By Ernie Seon
CASTRIES, St. Lucia, March 17, 2020 (CMC) – The St. Lucia government says three major hotels, operating here, are to close, as the island seeks to address the impact of the coronavirus (COVID-19) on its economy, as well its population.
Prime Minister, Allen Chastanet, who appeared on television, on Monday night, flanked by members of his Cabinet, told viewers “the virus continues to have an untold economic effect, globally, and, in particular, St. Lucia”.
St. Lucia recently confirmed it had two “imported’ cases of the virus that was first detected in China, last December, and blamed for more than 7,900 deaths across 110 countries since then. At least 50 of the cases are in the Caribbean, with at least three deaths.
Chastanet told the nation, “it is unfortunate, but we have received recent indication of the impending closure of three major hotels”, and while he did not go into details, announced that impact of the virus should be treated as an imminent disaster, like a hurricane.
He said it was for that reason, that last month, the authorities activated the National Emergency Advisory Committee (NEMAC), the implementing agency in times of national disaster, and that all schools would remain closed, with all school-related activities suspended, until further notice.
Chastanet described the measure as the first step in the social-distancing protocol, which should not be treated as a regular school vacation.
He said the Ministry of Education is collaborating with telecommunications service providers, and will, shortly, advise, in regard to alternative ways of delivering education instruction to students.
Chastanet said mass crowd events, of more than 50 persons, are being discouraged and that as a first step, the annual Jazz Festival has been cancelled; and there will be a meeting of officials of the culture and creative industries, today, to discuss the way forward, for Carnival and other events.
The government also announced that all yachting and pleasure craft calls into St. Lucia will be suspended, with immediate effect, and, as of today, the travel restrictions will be further expanded, to include mainland France, Germany, Spain, Iran and the United Kingdom.
“We have also strengthened our protocols for screening visitors, arriving at both the air and sea ports,” Chastanet said, noting that, as of March 16, the Ministry of Health activated three respiratory clinics at strategic locations, which are intended to take care of persons, who have respiratory infections.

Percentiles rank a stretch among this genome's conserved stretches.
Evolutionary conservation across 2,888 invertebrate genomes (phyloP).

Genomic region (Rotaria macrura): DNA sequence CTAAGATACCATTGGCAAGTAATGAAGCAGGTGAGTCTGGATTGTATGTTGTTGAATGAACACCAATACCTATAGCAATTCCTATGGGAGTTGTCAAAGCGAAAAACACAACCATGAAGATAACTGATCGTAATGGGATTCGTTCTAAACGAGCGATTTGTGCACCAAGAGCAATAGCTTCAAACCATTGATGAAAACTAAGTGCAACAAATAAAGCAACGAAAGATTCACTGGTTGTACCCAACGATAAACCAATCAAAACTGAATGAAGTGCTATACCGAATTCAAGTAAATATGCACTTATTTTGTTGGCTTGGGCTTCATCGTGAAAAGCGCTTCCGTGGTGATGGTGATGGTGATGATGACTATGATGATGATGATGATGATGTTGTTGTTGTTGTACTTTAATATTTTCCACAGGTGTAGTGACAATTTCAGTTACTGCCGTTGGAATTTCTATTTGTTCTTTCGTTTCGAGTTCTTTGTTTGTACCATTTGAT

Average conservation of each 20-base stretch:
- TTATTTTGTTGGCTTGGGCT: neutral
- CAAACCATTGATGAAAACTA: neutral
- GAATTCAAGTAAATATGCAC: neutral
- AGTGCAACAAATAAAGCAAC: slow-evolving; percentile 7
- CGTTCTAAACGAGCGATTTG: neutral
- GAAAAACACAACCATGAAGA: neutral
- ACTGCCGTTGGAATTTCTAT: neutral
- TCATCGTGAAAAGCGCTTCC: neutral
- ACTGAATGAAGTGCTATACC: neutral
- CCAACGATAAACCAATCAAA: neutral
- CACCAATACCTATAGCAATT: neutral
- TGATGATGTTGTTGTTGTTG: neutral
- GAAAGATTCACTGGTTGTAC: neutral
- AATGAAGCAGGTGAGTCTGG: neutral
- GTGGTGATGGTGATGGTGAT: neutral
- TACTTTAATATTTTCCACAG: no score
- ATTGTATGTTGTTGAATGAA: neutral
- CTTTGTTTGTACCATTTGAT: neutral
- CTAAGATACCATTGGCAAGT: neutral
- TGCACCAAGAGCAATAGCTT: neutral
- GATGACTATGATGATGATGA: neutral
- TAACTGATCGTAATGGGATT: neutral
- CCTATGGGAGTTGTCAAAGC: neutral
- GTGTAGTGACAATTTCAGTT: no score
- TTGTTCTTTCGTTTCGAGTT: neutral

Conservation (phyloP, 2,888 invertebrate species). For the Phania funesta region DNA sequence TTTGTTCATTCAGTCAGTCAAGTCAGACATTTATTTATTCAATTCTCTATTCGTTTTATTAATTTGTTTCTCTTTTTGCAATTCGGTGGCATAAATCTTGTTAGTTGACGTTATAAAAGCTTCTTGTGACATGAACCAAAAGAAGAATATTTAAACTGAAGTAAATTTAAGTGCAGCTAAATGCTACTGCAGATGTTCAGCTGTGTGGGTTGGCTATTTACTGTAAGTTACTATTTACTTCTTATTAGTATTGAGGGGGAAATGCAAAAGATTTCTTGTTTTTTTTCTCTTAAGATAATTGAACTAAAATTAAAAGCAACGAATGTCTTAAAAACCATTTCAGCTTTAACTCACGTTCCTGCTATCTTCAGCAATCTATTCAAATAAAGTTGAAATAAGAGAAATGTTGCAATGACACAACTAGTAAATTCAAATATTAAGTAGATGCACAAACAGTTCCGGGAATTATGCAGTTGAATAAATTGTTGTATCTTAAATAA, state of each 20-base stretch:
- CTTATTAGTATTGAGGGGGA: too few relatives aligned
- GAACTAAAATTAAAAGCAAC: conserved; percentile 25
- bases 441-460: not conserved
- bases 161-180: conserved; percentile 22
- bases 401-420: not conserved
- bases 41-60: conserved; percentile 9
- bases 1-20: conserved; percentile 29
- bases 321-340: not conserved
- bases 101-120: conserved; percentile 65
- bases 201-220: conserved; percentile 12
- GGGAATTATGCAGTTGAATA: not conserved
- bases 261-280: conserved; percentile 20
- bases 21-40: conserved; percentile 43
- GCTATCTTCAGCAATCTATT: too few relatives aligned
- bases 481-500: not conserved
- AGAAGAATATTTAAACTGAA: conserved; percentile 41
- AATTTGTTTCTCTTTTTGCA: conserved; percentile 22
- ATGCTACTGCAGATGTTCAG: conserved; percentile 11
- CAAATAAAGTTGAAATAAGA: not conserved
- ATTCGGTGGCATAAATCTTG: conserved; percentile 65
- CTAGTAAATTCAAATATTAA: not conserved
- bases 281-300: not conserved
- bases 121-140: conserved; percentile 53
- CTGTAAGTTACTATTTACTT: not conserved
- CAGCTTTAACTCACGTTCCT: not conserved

He said a hotline will be operational, by the end of this week, using the “311” number, where citizens will be able to get information on COVID-19. Mobile telephones will be made available, from this week, to physicians, to provide medical advice, via telephone consultation, to persons with medical concerns with COVID-19.
Chastanet said that his administration has reached out to friendly governments, such as Taiwan, Cuba and India, to provide technical support, “as we strengthen our ability to manage this virus”.
“I am pleased to note that testing kits for the coronavirus have arrived on the island, and staff are currently undergoing training, with a testing lab to be set up, later this week. This will substantially reduce our waiting time for results, from 24 hours to approximately two to four hours.
“There is no doubt that confronting this virus will test our resources – medical and economic — and it will also have a psychological effect. We are now heading to higher-alert levels and if we do begin to see cases in the community, we will have to review our decisions and move to more stringent measures,” the Prime Minister said.
Chastanet said that since the crisis began, there has been remarkable cooperation and collaboration at all levels of the society, and thanked Opposition Leader, Philip J. Pierre, and all legislators, for their participation and support in the national effort.
Chastanet also expressed gratitude to doctors, nurses, other health personnel, air and seaports employees, firefighters and police officers, who have all gone beyond the call of duty, insisting that he has the ultimate confidence in the local health team, led by Chief Medical Officer, Dr. Sharon Belmar-George.
“Together, we have been coordinating and building the health infrastructure that we anticipate will be required,” Chastanet said, praising his Health Minister, Mary Isaac, and her staff, for their dedication, commitment and competence.